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Values for money

As we approach the 10th anniversary of the ground-breaking Can Do Toolkits, Professor Kevin Morgan says they may offer the key to creative public procurement and help to deliver on the Foundational Economy.

The story of the Can Do Toolkit is instructive for many reasons, not least because this innovation would never have seen the light of day had it been left to the prosaic workings of government as it involved a high degree of novelty – and novelty is something that is not easily handled in or by the public sector.

The Can Do Toolkit was designed to secure more community benefits from public contracts, beginning with targeted recruitment and training to bring unemployed or economically inactive people back into the labour market, and broadening out to help local firms win a greater share of public sector business. The Toolkit condensed a bewildering array of complex EU regulations into a simple manual of good practice, showing public sector officers how to innovate not just exhorting them to do so.

If the Toolkit was an innovative product, so too was the political processthat fashioned it. At the heart of this process was i2i (inform-to-involve), a special purpose vehicle that had been set up to help registered social landlords to get the most out of the £3 billion investment programme to meet the higher quality specifications of the Welsh Housing Quality Standard. The most distinctive feature of i2i was that its members – all dedicated housing professionals like Keith Edwards of CIH Cymru – were in but not of government in the sense that, while they were clearly working for the housing and regeneration departments of the Welsh Government, they were also working for the social housing sector.

This semi-official status gave i2i access to government without the constraints of being in government, a relative autonomy that it used to good effect. Among other things, i2i recruited the services of Richard McFarlane, a leading authority on community-centred public procurement, and he played an important role in fashioning the community benefit clauses of the Can Do Toolkit, ensuring that they were fully compliant with EU procurement regulations.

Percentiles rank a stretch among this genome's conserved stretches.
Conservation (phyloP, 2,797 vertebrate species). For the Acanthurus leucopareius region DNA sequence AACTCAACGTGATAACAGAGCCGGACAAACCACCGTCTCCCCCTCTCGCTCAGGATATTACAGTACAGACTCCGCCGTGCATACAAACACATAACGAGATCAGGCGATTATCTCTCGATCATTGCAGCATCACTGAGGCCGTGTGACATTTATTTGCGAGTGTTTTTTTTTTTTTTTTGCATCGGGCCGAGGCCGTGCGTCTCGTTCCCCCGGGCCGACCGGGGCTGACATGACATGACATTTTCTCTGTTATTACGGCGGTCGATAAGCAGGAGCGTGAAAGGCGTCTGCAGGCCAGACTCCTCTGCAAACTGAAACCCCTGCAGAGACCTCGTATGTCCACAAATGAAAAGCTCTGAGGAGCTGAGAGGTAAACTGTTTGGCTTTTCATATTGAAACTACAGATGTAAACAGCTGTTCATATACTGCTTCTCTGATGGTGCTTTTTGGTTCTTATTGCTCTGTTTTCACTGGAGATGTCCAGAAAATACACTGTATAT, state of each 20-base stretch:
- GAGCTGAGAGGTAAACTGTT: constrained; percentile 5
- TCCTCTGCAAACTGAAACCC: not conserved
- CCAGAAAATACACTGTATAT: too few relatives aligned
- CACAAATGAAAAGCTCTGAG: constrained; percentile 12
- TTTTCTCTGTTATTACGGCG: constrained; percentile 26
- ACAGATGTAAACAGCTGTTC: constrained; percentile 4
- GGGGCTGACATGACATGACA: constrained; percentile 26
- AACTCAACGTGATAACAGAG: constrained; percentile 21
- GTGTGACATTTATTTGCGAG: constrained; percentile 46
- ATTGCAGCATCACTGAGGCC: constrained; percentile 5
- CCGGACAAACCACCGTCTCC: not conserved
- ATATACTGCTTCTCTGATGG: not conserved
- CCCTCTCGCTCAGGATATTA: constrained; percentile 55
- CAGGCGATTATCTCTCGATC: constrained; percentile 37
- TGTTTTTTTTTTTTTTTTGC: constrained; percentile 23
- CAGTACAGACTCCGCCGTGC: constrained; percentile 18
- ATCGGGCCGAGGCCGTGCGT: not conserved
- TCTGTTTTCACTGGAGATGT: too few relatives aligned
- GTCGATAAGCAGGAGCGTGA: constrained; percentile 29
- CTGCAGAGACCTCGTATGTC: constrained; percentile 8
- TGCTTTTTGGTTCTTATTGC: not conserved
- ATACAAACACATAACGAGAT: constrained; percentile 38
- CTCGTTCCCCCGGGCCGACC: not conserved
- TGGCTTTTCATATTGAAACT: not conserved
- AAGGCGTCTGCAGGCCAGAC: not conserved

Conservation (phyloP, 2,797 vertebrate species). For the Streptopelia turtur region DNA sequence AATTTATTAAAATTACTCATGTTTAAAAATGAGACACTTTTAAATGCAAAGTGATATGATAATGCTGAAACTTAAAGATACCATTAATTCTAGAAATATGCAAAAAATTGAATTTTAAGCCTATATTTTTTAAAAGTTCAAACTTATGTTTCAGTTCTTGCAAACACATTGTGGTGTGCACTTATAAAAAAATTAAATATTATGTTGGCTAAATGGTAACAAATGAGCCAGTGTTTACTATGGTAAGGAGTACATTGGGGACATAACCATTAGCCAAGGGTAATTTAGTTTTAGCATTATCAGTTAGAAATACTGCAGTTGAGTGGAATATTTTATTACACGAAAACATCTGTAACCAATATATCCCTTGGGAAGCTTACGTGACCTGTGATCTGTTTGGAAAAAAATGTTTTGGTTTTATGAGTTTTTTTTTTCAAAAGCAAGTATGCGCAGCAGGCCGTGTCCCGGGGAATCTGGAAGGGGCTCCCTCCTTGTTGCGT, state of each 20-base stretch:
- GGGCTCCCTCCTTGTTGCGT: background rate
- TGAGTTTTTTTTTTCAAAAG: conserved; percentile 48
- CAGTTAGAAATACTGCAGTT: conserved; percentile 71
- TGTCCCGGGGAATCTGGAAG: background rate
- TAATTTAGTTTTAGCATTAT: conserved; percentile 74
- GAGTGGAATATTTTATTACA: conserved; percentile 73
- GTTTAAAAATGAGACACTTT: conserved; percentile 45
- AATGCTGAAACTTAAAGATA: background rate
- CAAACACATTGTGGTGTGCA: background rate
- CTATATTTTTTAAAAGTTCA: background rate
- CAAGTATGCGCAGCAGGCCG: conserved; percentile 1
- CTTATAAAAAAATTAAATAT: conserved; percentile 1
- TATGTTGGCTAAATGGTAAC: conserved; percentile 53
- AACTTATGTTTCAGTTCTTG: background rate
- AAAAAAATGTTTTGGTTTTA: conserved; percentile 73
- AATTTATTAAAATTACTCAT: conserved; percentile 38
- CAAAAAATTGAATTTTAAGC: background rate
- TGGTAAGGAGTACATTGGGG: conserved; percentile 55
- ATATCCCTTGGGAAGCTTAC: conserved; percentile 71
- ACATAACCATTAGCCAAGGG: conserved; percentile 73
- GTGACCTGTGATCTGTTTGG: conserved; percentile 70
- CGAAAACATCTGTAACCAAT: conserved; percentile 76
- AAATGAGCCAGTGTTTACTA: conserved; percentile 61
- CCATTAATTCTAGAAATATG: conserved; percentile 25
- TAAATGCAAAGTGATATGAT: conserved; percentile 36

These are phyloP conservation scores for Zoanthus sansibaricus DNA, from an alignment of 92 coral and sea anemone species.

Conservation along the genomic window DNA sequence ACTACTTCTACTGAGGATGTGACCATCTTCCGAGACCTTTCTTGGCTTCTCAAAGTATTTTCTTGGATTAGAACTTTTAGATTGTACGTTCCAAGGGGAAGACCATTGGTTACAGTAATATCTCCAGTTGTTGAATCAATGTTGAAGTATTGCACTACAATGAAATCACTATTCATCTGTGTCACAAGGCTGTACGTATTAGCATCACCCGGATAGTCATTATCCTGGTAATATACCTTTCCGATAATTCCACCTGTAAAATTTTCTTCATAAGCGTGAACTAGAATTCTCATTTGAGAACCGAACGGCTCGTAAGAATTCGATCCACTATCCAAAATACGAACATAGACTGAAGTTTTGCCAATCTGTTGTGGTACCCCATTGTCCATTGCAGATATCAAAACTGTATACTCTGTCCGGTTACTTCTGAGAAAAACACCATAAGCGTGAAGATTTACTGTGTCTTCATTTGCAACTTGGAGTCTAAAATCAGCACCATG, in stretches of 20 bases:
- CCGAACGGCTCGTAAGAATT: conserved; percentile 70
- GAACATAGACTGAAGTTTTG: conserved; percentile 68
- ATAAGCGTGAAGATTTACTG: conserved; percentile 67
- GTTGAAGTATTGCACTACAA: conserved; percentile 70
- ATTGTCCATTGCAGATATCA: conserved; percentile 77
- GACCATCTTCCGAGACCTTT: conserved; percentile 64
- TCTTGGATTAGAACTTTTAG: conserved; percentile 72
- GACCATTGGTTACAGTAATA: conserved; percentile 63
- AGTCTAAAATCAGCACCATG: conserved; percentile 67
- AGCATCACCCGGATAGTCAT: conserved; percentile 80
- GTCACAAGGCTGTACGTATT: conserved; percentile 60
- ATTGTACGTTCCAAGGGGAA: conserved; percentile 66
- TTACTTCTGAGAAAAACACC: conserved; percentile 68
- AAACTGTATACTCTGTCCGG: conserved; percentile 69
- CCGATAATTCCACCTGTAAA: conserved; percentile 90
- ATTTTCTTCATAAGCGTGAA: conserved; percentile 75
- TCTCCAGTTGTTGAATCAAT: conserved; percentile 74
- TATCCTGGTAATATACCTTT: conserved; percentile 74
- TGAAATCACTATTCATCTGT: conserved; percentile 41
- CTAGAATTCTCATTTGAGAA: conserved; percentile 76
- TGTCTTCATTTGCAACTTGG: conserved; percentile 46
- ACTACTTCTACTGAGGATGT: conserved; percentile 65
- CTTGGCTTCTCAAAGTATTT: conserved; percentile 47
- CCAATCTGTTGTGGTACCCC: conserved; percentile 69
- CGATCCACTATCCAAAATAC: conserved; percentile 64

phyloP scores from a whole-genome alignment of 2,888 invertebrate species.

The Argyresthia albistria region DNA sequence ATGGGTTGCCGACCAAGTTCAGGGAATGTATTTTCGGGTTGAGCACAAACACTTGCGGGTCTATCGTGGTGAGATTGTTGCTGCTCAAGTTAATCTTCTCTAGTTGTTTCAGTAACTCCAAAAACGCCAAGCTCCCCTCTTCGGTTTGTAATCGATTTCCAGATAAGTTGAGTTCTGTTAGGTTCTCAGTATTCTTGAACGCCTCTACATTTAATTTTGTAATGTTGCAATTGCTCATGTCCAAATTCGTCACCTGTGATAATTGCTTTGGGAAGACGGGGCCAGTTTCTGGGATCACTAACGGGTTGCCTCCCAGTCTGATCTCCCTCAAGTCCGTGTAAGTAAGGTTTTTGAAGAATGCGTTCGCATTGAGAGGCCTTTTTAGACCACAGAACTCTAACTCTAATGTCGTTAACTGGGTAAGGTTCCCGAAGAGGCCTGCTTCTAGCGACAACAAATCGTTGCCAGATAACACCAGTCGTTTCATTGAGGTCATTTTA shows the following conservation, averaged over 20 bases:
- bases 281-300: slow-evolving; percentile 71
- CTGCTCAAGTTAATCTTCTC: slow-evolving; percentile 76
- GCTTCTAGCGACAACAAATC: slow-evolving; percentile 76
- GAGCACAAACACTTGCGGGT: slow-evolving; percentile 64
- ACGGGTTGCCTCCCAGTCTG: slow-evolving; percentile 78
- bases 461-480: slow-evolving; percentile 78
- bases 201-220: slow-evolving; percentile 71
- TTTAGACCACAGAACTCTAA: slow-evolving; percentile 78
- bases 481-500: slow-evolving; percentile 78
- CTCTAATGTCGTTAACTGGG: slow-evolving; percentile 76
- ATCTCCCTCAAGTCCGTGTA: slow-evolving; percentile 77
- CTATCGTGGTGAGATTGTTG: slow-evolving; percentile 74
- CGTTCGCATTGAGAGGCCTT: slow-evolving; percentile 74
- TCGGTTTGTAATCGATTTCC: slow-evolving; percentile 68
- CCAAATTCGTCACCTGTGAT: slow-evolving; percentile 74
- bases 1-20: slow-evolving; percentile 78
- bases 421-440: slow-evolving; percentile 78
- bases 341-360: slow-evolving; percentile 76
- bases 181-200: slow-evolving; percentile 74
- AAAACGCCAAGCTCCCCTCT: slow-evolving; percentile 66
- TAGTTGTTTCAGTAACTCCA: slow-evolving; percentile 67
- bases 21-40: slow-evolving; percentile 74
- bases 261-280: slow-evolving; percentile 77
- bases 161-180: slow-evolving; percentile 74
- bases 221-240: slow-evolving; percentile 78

Of all the hurdles that i2i had to overcome to deliver the Toolkit, the most difficult was the internal hurdleinside the Welsh Government in the form of Value Wales, the official procurement unit. Fuelled by conservative advice from its legal advisers, Value Wales expressed strong reservations about the legality of the Can Do Toolkit from the outset, claiming it failed to comply with EU procurement regulations. Value Wales even went so far as to commission external legal advice to bolster its opinion that the Toolkit was illegal, but to no avail. Significantly, the main reason for its opposition was the sheer noveltyof the Can Do Toolkit– the fact that nothing like it had ever been attempted in the Welsh civil service before.

That the Can Do Toolkitemerged at all is cause for celebration. But we should learn two important lessons from this experience. First, it was designed and delivered by i2i, an organisational innovation akin to what Americans call a Skunk Works, an officially sanctioned breakout space where a team of innovators is allowed to circumvent the habits and routines of a firm or organisation to excavate a novel path (the way IBM developed its first PC for example).

Second, the Can Do Toolkit would not have survived without robust political support from within the Welsh Government and this was provided by Jocelyn Davies and Leighton Andrews, the deputy ministers for housing and regeneration respectively, who were both deeply committed to the idea of a community-focused procurement policy.

What are the lessons from the past ten years? Perhaps the most important lesson is that a radically new public procurement policy would not have emerged from the normal workings of government for the simple reason that novelty – the inner core of creativity and innovation – is frustrated rather than fostered in the compliance culture of the civil service. This means that the public sector needs to create a culture of constructive challenge in its own ranks, either by engaging with challenging partners from the private and third sectors or by developing more challenging mindsets from within.

Fashioning a more innovative public sector is no longer an option here in Wales because radical change is being forced on us from two directions – from the brutalising effects of Tory-imposed austerity and from the potentially noxious effects of Brexit. Creative public procurement can help us meet this challenge if we deploy the £6 billion a year we spend in Wales to secure values for money– by focusing on such things as a better skilled workforce, nutritious food for schools and hospitals, renewable energy and dignified eldercare etc, all of which are part of the Foundational Economy. The missing ingredients in the recipe for creative procurement are professional skills and political leadershipand we will never secure values for money in Wales unless we address these twin deficits.

Professor Kevin Morgan of Cardiff University will be speaking at a conference in Cardiff on Monday celebrating the 10th anniversary of Can Do Toolkits and what the same principles might be able to achieve now. More details of the conference are available here

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